N-Acetylcysteine (NAC) injections, are the N-acetylated form of the amino acid cysteine. When injected, they are rapidly deacetylated during first-pass metabolism.
Deacetylation is the removal of an acetyl group from a chemical compound to yield the essential amino acid cysteine. It is stored by the liver which uses and releases it as needed.
NAC helps facilitate essential biological functions by bonding with two other amino acids—glutamine and glycine—to create glutathione, a powerful antioxidant that plays a key role in regulating numerous cellular activities and helps keep the immune system in check. 1
When glutathione store is depleted due to limited cysteine, the deacetylation of NAC provides cysteine to accelerate glutathione (GSH) production to maintain its normal range. GSH is a cysteine-containing tripeptide that serves as a detoxifying agent, a coenzyme for multiple enzymes, and a key component of the electron transport system.
Increasing the amount of NAC in the body may boost levels of some neurotransmitters, and this may improve a person’s mental function.
Benefits of N-Acetylcysteine (NAC) Injections
- Accelerate Glutathione production or GSH which is the most important low molecular weight antioxidant synthesized in cells.
- NAC is an antioxidant that may reduce inflammation.
- N-Acetylcysteine (NAC) Injections were found to reduce the recurrence of preterm birth in patients with bacterial vaginosis.
- Preliminary studies in animals also demonstrate that NAC may help with heroin dependence and the adverse effects of alcohol consumption.2
- Doctors can use N-Acetylcysteine (NAC) Injections to treat acetaminophen (Tylenol) poisoning by binding the poisonous forms of acetaminophen that are formed in the liver. Acetaminophen is an analgesic that can relieve aches, pains, and a fever. If a person experiences an overdose of this drug, administering NAC within 10 hours may help reduce the risk of associated liver damage. 3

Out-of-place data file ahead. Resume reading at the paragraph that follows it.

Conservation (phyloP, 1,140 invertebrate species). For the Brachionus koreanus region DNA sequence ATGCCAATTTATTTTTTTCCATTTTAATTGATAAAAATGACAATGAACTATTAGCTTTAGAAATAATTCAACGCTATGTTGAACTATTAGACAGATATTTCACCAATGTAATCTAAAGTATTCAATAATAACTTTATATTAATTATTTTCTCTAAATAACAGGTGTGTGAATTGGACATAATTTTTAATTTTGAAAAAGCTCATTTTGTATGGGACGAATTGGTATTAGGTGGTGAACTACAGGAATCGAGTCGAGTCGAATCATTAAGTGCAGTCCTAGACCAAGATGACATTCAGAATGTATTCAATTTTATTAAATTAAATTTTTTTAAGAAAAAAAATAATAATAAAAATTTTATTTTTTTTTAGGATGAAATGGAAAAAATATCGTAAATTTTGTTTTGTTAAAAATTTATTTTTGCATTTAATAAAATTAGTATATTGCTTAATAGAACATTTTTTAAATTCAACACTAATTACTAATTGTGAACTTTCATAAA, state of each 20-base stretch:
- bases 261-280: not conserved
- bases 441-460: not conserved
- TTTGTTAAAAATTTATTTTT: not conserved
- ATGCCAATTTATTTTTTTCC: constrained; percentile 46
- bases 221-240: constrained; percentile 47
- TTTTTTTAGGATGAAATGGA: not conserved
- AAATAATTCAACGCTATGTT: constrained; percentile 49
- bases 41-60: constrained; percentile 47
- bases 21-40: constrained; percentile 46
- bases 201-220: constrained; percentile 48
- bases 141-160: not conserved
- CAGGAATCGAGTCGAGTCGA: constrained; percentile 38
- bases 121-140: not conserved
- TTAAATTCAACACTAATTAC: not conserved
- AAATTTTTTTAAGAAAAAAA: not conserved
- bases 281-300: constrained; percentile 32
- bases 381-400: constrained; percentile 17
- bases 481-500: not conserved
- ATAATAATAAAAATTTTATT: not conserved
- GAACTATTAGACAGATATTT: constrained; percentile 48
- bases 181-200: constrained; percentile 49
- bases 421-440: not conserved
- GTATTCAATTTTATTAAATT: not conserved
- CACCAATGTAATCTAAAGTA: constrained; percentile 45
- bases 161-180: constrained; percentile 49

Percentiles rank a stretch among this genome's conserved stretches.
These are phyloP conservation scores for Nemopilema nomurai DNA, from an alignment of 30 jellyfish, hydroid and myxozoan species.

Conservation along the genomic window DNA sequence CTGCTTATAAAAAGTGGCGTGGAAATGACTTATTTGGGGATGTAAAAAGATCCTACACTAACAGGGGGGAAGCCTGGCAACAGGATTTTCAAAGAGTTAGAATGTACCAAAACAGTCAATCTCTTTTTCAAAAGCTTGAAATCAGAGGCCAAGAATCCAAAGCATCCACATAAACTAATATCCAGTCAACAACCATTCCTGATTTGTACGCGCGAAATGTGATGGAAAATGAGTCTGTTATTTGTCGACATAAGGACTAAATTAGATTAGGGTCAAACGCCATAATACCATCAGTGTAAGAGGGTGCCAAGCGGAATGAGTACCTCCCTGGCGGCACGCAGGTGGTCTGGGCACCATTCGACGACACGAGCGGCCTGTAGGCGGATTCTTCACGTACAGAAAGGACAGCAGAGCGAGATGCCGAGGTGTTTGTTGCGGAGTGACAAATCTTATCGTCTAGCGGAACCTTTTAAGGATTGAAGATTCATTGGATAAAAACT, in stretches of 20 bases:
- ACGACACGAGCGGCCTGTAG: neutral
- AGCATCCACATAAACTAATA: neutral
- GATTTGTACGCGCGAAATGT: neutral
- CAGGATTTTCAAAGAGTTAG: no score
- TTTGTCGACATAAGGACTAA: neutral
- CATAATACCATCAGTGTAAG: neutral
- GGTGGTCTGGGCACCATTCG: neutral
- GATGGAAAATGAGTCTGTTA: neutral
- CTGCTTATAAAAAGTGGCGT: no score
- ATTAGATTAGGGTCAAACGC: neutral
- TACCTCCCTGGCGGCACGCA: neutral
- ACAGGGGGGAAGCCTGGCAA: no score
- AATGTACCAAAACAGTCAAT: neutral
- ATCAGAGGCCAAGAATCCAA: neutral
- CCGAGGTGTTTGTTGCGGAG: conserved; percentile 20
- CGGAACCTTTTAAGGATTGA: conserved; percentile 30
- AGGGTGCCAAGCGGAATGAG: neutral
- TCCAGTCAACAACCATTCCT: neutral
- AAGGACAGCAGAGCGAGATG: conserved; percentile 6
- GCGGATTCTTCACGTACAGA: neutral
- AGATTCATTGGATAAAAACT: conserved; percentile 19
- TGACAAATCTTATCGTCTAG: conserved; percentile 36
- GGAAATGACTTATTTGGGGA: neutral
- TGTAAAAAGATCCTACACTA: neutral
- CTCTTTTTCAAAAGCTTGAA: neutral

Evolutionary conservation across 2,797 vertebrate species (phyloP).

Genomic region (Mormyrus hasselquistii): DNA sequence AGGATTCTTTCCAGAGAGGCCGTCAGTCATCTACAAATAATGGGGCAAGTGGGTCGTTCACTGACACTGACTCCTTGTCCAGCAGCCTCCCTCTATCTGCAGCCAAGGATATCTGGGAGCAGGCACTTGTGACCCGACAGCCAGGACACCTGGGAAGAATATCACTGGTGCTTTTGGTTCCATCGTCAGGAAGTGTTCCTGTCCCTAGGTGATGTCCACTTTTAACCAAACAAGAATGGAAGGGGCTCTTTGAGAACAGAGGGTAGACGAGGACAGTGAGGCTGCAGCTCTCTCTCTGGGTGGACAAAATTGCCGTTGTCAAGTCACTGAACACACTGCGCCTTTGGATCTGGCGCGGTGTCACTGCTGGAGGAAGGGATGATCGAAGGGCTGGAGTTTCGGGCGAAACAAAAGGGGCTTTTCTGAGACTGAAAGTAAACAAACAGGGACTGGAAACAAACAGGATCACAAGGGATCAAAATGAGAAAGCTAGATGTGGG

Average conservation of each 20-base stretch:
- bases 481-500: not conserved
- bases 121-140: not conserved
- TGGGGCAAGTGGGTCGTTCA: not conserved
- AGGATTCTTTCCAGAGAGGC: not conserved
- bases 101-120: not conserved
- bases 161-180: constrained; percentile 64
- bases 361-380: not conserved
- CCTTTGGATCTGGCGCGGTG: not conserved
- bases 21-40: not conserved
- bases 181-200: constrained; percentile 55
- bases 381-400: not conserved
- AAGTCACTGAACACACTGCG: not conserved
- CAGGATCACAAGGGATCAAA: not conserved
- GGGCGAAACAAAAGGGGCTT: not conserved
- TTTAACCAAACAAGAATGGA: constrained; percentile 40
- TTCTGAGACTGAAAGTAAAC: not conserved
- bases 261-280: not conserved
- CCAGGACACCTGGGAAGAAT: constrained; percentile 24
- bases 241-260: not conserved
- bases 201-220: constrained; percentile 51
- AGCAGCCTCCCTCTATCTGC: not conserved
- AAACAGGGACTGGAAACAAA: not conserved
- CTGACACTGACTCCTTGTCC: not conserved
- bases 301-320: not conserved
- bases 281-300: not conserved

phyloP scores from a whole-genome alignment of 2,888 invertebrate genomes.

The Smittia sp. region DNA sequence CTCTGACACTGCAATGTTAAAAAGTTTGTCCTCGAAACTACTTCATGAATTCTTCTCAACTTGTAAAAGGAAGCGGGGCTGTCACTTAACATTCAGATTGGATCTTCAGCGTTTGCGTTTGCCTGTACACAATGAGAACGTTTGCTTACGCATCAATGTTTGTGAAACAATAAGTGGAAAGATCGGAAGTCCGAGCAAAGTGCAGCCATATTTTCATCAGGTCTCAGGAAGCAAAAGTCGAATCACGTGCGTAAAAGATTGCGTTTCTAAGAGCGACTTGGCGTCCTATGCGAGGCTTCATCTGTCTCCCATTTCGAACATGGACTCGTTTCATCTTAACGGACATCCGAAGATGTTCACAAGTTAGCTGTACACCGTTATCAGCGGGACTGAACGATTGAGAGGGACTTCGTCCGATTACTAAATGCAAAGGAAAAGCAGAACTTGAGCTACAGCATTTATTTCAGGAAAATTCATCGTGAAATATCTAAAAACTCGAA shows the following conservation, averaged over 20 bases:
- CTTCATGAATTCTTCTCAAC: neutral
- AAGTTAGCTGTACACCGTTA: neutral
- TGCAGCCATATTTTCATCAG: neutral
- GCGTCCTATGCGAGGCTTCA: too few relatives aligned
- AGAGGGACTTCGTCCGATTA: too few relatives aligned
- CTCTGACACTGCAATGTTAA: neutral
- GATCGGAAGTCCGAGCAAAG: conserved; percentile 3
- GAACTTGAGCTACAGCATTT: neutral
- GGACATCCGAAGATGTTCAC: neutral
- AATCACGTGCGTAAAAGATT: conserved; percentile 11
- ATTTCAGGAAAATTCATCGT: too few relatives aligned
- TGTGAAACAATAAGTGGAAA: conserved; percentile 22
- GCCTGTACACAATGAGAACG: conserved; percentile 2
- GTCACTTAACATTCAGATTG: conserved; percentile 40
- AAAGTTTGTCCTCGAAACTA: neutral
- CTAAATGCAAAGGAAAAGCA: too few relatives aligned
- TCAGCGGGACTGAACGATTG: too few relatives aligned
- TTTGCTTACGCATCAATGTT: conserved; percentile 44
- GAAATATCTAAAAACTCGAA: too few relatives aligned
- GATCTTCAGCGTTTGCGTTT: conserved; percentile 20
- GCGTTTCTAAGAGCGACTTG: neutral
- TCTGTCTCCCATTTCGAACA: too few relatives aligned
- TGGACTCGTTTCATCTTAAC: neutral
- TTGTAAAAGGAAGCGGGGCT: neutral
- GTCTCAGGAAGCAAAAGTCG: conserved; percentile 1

- NAC may improve insulin sensitivity and help reduce high blood sugar in people with PCOS. Futhermore, by increasing glucose tolerance, N-acetylcysteine may prevent people with prediabetes from progressing to diabetes. 4
- For people with chronic lung conditions and excess mucus, such as bronchitis or chronic obstructive pulmonary disease (COPD), some doctors recommend NAC. A 2015 analysis published in European Respiratory Review concluded that 1,200 milligrams (mg) of N-acetylcysteine per day reduced the incidence and severity of exacerbations after evaluating 13 studies and a total of 4,155 people with COPD. 5
- Most doctors would recommend NAC to supplement other treatments to help alleviate symptoms of various psychiatric conditions, including bipolar disorder, obsessive-compulsive disorder, and schizophrenia
- N-acetylcysteine is often said to reduce the risk of heart disease by reducing the oxidative stress on the heart and cardiovascular system by reducing the levels of homocysteine in the blood. Homocysteine is an amino acid that is an independent risk factor for heart disease. 6
- N-acetylcysteine (NAC) has been used in clinical practice to treat critically ill septic patients, and more recently for COVID-19 patients. NAC has antioxidant, anti-inflammatory and immune-modulating characteristics that may prove beneficial in the treatment and prevention of SARS-Cov-2. Taking N-acetyl cysteine may seem to reduce flu symptoms. 7